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I'd like to flatten lists that may contain other lists without breaking strings apart. For example:

In [39]: list( itertools.chain(*["cat", ["dog","bird"]]) )
Out[39]: ['c', 'a', 't', 'dog', 'bird']

and I would like

['cat', 'dog', 'bird']
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4 Answers 4

up vote 8 down vote accepted
def flatten(foo):
    for x in foo:
        if hasattr(x, '__iter__'):
            for y in flatten(x):
                yield y
        else:
            yield x

(Strings conveniently do not actually have an __iter__ attribute, unlike pretty much every other iterable object in Python. Note however that this changes in Python 3, so the above code will only work in Python 2.x.)

Version for Python 3.x:

def flatten(foo):
    for x in foo:
        if hasattr(x, '__iter__') and not isinstance(x, str):
            for y in flatten(x):
                yield y
        else:
            yield x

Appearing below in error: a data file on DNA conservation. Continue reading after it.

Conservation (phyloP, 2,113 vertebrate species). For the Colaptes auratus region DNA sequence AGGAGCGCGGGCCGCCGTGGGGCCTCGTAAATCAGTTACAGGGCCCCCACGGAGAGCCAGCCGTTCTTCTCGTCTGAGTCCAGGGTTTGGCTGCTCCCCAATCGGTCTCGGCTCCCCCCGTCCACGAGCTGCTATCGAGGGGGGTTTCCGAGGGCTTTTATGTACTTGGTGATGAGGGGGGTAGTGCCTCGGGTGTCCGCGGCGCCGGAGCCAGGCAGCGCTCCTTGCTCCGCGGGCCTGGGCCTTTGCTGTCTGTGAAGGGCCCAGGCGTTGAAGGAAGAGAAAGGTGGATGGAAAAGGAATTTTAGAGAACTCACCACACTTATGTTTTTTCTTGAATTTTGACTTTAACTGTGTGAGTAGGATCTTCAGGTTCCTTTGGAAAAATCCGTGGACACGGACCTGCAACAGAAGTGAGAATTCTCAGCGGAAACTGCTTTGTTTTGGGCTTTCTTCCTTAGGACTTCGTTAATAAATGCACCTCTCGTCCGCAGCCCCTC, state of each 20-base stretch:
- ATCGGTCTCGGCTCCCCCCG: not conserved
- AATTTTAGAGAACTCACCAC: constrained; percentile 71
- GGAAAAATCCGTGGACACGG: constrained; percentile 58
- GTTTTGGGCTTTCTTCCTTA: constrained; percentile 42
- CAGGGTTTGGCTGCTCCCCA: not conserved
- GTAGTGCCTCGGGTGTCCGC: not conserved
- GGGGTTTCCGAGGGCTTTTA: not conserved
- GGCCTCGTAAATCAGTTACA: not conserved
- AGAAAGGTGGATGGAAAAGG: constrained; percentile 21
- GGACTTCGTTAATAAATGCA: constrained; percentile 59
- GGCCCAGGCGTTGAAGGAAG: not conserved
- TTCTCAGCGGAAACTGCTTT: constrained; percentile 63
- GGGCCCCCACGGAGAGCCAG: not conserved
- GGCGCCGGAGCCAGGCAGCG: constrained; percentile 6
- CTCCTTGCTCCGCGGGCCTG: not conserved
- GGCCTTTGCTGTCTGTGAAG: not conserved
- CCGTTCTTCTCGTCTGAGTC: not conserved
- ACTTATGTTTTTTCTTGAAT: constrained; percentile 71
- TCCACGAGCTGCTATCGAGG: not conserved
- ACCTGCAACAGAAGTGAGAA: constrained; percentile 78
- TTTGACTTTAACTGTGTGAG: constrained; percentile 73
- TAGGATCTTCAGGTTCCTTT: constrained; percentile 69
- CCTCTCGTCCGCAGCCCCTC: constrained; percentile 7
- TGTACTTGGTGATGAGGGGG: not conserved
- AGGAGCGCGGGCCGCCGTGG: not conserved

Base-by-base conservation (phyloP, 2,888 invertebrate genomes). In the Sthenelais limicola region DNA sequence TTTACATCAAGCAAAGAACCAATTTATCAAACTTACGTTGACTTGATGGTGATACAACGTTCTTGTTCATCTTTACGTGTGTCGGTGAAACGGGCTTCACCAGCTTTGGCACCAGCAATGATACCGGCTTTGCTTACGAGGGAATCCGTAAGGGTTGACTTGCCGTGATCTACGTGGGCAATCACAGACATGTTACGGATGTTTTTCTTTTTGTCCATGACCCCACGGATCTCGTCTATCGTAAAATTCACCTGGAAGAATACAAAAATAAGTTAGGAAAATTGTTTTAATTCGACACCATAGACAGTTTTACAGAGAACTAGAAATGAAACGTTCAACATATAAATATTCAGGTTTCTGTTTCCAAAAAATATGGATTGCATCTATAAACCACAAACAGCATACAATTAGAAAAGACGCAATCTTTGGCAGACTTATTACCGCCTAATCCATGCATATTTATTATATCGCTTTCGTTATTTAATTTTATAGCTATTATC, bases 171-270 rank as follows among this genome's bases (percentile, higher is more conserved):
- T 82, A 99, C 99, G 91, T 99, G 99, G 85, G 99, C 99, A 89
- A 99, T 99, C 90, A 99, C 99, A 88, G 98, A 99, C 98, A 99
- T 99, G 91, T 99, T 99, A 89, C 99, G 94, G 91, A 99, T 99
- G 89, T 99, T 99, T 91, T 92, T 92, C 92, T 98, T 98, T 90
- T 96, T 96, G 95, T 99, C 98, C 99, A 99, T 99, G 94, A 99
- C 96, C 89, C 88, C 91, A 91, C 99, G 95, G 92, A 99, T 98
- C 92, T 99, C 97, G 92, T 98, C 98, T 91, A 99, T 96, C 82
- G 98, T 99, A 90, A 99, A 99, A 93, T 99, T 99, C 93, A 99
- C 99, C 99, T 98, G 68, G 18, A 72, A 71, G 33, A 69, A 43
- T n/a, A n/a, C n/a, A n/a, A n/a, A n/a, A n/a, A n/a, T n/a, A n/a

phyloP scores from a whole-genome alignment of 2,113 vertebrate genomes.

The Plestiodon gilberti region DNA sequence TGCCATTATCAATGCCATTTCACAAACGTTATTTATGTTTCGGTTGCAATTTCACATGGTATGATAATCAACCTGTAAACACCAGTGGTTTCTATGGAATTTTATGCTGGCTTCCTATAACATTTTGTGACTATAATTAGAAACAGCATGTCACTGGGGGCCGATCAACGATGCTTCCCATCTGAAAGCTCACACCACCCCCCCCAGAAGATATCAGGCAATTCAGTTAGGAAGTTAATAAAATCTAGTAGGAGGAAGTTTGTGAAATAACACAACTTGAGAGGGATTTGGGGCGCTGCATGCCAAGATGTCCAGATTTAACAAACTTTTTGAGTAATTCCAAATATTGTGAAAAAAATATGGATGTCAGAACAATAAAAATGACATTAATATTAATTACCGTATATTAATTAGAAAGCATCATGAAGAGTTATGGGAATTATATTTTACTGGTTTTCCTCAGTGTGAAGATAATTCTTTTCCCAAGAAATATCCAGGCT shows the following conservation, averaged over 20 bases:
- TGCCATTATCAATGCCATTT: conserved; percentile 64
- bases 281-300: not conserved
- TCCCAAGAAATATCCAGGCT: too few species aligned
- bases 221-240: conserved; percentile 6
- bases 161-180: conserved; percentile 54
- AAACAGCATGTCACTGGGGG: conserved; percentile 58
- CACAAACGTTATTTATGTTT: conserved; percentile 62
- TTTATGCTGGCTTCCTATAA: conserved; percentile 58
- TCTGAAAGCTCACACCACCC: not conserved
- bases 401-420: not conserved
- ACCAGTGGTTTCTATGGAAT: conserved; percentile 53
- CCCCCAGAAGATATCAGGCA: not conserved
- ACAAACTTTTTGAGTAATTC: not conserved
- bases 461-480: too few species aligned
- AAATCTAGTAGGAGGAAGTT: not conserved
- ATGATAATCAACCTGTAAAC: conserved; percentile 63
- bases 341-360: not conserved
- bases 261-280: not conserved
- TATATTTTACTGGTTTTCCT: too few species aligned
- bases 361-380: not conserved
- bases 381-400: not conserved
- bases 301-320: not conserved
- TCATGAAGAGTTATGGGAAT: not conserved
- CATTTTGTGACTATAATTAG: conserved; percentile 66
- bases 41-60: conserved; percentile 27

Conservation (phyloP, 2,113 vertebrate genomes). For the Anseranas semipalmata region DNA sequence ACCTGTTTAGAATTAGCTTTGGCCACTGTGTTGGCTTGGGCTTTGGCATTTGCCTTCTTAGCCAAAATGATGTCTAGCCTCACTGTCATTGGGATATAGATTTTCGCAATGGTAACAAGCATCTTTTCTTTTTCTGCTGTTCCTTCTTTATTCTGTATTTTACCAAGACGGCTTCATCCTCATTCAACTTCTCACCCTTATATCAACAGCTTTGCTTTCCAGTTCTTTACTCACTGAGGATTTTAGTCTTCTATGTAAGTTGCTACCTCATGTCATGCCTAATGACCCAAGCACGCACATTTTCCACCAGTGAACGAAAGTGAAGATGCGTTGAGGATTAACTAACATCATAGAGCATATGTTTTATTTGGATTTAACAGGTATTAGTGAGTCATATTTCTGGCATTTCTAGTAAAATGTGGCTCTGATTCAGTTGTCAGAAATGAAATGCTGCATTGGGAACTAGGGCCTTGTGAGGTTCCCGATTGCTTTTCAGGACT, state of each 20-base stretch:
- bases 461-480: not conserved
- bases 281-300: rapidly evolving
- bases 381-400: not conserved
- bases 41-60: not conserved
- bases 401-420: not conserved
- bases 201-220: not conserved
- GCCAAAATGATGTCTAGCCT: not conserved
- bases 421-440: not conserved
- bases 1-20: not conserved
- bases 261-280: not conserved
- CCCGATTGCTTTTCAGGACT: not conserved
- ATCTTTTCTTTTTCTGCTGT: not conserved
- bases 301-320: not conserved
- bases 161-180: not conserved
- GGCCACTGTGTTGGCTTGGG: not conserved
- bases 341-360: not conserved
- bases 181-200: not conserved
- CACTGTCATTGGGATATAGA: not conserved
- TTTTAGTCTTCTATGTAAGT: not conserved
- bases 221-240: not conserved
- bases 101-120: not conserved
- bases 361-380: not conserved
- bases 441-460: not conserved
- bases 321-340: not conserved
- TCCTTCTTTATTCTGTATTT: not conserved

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2  
You should be checking isinstance(x, basestring) - otherwise it will mistreat unicode strings. –  Hugh Bothwell Mar 13 '11 at 1:16
1  
Only the Python 3 version uses isinstance() and there's no basestring class in Python 3 since all strings are Unicode. –  kindall Mar 13 '11 at 2:56
    
@Hugh Bothwell: hasattr(u'foo', '__iter__') == False in Python 2.x, and Python 3 doesn't have a basestring, all it has is str (which is unicode) and bytes. –  Amber Mar 13 '11 at 4:56
    
It looks like the Python 3 version would work in Python 2 also, even if it's a little bit redundant. –  Mark Ransom Jul 25 '13 at 17:46

A slight modification of orip's answer that avoids creating an intermediate list:

import itertools
items = ['cat',['dog','bird']]
itertools.chain.from_iterable(itertools.repeat(x,1) if isinstance(x,str) else x for x in items)
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a brute force way would be to wrap the string in its own list, then use itertools.chain

>>> l = ["cat", ["dog","bird"]]
>>> l2 = [([x] if isinstance(x,str) else x) for x in l]
>>> list(itertools.chain(*l2))
['cat', 'dog', 'bird']
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def squash(L):
    if L==[]:
        return []
    elif type(L[0]) == type(""):
        M = squash(L[1:])
        M.insert(0, L[0])
        return M
    elif type(L[0]) == type([]):
        M = squash(L[0])
        M.append(squash(L[1:]))
        return M

def flatten(L):
    return [i for i in squash(L) if i!= []]

>> flatten(["cat", ["dog","bird"]])
['cat', 'dog', 'bird']

Hope this helps

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